Razor Clam Warning Still in Effect for Humboldt, Del Norte

Razor Clam Photo, courtesy Washington Dept Fish and Wildlife
California Department of Public Health (CDPH) Director and State Health Officer Dr. Karen Smith is today reminding consumers not to eat recreationally harvested razor clams from Humboldt or Del Norte counties. CDPH issued news releases in August 2015 and December 2015 warning against eating razor clams, and recent testing shows that dangerous levels of the domoic acid toxin continue to be present in these clams. 
 
"CDPH is aware that people may have forgotten about this warning over the winter, and are anxious to take advantage of good weather and good clamming tides," said Dr. Smith. "However, these toxins are still present, so it's very important that people pay attention to this warning." 

Razor clams are known to retain domoic acid for long periods of time, in some cases for more than a year. The toxin concentration found in razor clams from Humboldt County late last year was the highest ever recorded on the West Coast, and was more than 10 times the federal action level.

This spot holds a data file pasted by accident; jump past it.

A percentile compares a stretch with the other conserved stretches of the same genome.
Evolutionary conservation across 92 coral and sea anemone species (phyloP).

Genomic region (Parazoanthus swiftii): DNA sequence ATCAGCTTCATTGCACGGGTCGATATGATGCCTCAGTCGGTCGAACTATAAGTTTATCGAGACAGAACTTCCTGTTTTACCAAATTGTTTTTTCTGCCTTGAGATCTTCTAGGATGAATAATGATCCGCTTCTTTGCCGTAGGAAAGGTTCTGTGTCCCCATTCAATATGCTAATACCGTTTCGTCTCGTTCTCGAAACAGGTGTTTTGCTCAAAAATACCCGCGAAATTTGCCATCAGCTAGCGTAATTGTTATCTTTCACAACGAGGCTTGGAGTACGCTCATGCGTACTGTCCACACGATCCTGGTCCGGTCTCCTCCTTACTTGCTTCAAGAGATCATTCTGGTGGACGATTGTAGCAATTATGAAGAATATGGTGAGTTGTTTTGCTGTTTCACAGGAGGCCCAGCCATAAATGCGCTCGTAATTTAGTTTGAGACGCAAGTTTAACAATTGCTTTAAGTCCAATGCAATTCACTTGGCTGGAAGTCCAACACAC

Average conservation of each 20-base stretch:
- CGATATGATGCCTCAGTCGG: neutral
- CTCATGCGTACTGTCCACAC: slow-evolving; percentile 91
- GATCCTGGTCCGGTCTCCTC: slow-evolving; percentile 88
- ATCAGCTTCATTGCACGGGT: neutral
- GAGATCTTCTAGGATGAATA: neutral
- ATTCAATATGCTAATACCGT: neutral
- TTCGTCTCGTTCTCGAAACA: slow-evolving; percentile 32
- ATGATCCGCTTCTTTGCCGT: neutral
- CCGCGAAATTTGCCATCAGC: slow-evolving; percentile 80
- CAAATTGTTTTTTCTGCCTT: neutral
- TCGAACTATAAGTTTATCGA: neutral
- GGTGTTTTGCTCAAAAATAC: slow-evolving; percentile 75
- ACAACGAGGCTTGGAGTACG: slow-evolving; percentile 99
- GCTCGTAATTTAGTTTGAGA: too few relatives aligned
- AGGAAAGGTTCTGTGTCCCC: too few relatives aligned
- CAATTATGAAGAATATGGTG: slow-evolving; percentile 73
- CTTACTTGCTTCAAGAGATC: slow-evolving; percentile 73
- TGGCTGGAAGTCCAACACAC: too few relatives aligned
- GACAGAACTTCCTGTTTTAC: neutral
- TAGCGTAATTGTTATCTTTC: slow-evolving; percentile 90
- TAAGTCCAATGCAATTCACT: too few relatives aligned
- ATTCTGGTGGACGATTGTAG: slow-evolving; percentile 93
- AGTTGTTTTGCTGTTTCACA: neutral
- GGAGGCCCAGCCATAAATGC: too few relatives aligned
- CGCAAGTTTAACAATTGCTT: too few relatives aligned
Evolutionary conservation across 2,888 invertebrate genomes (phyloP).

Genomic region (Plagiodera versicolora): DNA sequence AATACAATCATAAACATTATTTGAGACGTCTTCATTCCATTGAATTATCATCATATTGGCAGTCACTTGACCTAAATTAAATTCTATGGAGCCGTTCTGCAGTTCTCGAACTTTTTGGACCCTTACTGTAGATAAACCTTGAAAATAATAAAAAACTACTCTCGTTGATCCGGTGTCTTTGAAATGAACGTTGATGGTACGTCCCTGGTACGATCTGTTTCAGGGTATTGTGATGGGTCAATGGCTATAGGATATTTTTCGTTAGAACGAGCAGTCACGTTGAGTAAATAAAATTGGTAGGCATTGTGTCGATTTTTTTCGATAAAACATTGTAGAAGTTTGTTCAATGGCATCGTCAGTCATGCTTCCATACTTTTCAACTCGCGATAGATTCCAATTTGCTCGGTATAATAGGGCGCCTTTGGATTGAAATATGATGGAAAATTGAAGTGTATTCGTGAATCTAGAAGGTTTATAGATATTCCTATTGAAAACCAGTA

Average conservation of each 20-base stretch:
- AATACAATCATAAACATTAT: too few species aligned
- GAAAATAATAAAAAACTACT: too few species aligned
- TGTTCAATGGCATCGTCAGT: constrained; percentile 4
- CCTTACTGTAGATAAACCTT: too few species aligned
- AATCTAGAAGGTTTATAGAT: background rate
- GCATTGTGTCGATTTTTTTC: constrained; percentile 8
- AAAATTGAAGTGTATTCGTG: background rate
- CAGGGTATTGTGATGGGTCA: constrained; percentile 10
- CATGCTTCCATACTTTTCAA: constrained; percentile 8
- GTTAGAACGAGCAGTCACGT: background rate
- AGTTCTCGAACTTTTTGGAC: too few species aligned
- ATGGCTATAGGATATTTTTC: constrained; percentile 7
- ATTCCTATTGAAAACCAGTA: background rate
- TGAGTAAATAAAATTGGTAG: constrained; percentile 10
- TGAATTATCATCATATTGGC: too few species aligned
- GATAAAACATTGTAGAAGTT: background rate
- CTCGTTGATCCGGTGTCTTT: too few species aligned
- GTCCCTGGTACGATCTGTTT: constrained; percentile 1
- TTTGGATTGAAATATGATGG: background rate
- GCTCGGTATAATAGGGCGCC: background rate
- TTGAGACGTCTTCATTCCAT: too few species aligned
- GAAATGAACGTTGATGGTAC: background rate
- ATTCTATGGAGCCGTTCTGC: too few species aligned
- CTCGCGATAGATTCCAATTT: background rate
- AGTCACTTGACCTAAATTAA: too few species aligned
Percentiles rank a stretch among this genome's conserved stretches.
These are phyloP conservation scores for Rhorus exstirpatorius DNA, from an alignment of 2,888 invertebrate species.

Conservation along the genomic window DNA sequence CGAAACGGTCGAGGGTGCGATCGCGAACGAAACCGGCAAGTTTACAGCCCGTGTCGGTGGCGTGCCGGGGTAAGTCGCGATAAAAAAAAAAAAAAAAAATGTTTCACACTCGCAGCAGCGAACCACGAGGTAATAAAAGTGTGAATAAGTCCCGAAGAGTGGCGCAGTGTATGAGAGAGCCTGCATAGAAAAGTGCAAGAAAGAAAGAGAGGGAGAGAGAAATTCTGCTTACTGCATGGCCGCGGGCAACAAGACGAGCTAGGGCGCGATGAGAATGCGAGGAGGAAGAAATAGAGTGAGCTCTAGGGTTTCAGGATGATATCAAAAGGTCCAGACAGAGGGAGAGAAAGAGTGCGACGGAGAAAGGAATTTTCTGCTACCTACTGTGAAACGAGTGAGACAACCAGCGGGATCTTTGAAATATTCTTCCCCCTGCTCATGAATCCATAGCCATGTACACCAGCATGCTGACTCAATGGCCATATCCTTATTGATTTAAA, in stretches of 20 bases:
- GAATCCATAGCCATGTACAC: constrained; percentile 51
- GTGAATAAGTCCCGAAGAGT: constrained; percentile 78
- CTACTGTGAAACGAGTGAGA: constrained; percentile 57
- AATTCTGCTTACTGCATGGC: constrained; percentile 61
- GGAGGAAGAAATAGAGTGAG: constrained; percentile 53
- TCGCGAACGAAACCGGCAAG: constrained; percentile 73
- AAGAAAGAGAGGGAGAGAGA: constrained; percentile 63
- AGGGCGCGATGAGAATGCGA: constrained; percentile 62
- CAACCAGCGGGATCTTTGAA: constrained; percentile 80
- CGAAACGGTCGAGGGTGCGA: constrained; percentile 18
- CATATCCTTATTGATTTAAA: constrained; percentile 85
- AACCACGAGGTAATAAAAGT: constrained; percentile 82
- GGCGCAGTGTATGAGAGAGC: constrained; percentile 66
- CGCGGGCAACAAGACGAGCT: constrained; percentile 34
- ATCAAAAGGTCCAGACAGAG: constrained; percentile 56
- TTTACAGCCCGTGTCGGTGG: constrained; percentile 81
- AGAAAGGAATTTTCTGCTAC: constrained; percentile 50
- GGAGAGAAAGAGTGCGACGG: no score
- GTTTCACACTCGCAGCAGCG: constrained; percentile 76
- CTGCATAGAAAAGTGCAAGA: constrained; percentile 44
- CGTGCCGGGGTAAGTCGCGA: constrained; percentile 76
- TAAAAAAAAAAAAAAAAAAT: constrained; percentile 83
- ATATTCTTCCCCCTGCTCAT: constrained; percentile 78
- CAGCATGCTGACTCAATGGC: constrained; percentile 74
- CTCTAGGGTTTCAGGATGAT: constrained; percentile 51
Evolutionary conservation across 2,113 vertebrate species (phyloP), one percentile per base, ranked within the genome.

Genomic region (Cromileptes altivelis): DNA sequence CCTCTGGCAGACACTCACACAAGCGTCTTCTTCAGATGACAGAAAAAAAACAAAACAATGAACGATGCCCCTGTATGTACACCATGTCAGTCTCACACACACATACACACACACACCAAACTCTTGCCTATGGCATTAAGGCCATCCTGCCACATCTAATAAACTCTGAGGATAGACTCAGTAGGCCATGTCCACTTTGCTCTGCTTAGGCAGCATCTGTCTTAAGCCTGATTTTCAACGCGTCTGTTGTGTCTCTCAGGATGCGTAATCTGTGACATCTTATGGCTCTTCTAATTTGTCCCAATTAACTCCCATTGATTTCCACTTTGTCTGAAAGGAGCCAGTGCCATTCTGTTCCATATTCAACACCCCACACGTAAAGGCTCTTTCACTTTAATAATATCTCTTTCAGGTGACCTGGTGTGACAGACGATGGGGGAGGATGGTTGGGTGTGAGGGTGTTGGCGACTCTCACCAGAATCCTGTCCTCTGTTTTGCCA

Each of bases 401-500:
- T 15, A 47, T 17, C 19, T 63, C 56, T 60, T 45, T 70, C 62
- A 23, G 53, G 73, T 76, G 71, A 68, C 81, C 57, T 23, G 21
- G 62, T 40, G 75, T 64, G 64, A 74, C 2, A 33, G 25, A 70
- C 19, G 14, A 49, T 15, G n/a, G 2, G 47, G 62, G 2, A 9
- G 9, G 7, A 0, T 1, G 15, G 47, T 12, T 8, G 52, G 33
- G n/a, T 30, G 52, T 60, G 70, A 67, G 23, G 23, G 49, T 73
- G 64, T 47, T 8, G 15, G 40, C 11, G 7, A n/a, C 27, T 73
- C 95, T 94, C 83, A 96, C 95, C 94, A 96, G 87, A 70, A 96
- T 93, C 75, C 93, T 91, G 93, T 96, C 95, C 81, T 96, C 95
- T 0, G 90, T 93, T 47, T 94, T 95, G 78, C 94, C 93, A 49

Domoic acid, also known as Amnesic Shellfish Poisoning (ASP), can cause illness or death in humans. No cases of human poisoning from domoic acid are known to have occurred in California. 

Symptoms of domoic acid poisoning can occur within 30 minutes to 24 hours after eating toxic seafood. In mild cases, symptoms may include vomiting, diarrhea, abdominal cramps, headache and dizziness. These symptoms disappear within several days. In severe cases, the victim may experience trouble breathing, confusion, disorientation, cardiovascular instability, seizures, excessive bronchial secretions, permanent loss of short term memory, coma or death. 

These warnings do not apply to commercially sold clams, mussels, scallops or oysters from approved sources. State law permits only state-certified commercial shellfish harvesters or dealers to sell these products. Shellfish sold by certified harvesters and dealers are subject to frequent mandatory testing to monitor for toxins. 

For the most current information about shellfish poisoning and health advisories, call CDPH's toll-free "Shellfish Information Line" at (800) 553-4133. For additional information visit CDPH's Preharvest Shellfish Protection and Marine Biotoxin Monitoring Program web page.  
  
The original press release from CDPH is posted here.